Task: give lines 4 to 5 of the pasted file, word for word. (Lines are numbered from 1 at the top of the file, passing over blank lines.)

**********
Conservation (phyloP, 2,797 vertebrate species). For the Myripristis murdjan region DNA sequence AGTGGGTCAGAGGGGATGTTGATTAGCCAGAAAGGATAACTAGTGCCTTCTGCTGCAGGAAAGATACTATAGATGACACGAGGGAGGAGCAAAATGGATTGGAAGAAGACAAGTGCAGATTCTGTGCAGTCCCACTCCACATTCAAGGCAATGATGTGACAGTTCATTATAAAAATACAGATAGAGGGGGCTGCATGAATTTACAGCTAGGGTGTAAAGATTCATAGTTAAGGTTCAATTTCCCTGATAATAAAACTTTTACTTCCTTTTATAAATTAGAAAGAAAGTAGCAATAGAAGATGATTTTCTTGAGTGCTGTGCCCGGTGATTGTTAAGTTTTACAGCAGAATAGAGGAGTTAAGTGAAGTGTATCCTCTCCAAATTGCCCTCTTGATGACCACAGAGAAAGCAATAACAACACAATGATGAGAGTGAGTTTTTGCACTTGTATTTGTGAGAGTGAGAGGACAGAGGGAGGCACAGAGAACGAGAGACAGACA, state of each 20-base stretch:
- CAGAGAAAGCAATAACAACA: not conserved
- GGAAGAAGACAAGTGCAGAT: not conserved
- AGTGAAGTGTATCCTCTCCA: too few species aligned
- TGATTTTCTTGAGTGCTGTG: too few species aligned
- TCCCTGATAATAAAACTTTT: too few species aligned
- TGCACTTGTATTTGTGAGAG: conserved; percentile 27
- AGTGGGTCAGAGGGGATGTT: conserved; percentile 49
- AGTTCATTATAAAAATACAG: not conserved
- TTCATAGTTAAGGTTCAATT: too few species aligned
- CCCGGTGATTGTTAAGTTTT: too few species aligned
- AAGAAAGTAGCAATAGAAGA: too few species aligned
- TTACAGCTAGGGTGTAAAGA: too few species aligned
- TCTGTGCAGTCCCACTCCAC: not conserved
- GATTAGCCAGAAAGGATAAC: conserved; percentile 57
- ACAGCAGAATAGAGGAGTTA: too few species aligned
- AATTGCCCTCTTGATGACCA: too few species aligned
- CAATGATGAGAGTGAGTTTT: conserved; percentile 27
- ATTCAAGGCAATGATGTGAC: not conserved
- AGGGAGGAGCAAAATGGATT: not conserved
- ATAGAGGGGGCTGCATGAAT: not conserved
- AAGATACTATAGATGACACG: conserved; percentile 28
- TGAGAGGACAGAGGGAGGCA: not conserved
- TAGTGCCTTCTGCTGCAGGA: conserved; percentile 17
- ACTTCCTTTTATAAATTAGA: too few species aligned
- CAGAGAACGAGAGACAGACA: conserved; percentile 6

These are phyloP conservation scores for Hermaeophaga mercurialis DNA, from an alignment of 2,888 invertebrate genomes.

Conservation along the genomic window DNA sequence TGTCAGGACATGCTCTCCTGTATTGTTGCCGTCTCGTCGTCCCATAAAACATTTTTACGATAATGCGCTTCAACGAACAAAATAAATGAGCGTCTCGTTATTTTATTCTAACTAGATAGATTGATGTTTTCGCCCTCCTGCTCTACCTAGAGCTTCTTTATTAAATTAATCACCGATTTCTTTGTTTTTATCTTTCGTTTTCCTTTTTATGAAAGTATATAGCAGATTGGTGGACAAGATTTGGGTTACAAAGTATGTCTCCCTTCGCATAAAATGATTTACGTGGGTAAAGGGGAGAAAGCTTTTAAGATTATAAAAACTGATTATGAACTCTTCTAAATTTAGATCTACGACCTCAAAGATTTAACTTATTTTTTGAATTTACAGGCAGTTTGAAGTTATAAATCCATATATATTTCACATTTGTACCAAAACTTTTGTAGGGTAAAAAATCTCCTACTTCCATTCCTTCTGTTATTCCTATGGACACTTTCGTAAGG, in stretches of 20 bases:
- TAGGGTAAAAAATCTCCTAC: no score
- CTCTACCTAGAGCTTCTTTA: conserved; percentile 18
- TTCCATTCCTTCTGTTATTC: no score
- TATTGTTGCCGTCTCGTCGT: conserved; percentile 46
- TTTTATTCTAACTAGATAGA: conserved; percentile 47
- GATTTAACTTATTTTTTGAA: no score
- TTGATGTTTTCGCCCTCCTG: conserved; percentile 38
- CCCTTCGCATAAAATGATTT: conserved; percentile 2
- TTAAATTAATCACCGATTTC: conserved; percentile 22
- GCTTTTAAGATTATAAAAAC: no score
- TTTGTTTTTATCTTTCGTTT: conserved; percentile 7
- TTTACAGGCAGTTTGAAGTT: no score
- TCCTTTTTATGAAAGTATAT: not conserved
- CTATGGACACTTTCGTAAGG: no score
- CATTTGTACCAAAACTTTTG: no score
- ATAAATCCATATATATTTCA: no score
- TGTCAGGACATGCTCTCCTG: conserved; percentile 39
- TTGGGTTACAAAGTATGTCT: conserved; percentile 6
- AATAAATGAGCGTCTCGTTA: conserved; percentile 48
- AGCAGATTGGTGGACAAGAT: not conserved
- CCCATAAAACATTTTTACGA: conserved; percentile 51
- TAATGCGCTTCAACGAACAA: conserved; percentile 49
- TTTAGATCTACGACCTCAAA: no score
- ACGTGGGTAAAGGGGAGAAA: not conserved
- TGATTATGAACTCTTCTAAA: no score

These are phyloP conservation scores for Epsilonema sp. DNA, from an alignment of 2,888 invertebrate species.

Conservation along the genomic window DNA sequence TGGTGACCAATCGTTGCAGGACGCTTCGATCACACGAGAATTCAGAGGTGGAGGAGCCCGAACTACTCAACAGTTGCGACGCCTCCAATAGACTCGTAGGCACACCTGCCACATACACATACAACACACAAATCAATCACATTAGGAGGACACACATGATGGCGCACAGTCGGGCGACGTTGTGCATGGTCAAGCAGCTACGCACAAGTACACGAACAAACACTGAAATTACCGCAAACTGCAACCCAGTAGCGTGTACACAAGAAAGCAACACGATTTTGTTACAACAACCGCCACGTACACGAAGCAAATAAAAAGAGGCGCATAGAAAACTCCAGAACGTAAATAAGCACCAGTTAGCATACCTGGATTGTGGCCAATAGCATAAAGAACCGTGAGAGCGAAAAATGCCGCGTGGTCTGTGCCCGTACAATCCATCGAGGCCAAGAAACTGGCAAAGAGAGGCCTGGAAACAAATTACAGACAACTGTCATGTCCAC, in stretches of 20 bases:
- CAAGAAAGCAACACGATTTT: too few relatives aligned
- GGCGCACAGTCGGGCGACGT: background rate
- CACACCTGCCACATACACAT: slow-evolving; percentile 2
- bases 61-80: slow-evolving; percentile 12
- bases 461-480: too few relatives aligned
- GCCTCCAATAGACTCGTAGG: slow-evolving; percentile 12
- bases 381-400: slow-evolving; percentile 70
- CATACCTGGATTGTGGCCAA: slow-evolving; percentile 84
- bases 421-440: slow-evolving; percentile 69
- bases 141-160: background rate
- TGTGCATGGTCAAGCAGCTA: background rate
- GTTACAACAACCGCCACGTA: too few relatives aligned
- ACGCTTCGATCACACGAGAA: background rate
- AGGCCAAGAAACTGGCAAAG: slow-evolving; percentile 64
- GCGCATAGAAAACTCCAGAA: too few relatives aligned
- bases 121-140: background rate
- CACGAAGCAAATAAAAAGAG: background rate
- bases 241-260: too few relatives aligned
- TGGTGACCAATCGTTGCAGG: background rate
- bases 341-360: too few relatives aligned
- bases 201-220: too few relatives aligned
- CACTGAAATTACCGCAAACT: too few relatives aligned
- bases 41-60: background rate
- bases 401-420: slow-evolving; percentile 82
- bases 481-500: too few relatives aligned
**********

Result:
- AGTGAAGTGTATCCTCTCCA: too few species aligned
- TGATTTTCTTGAGTGCTGTG: too few species aligned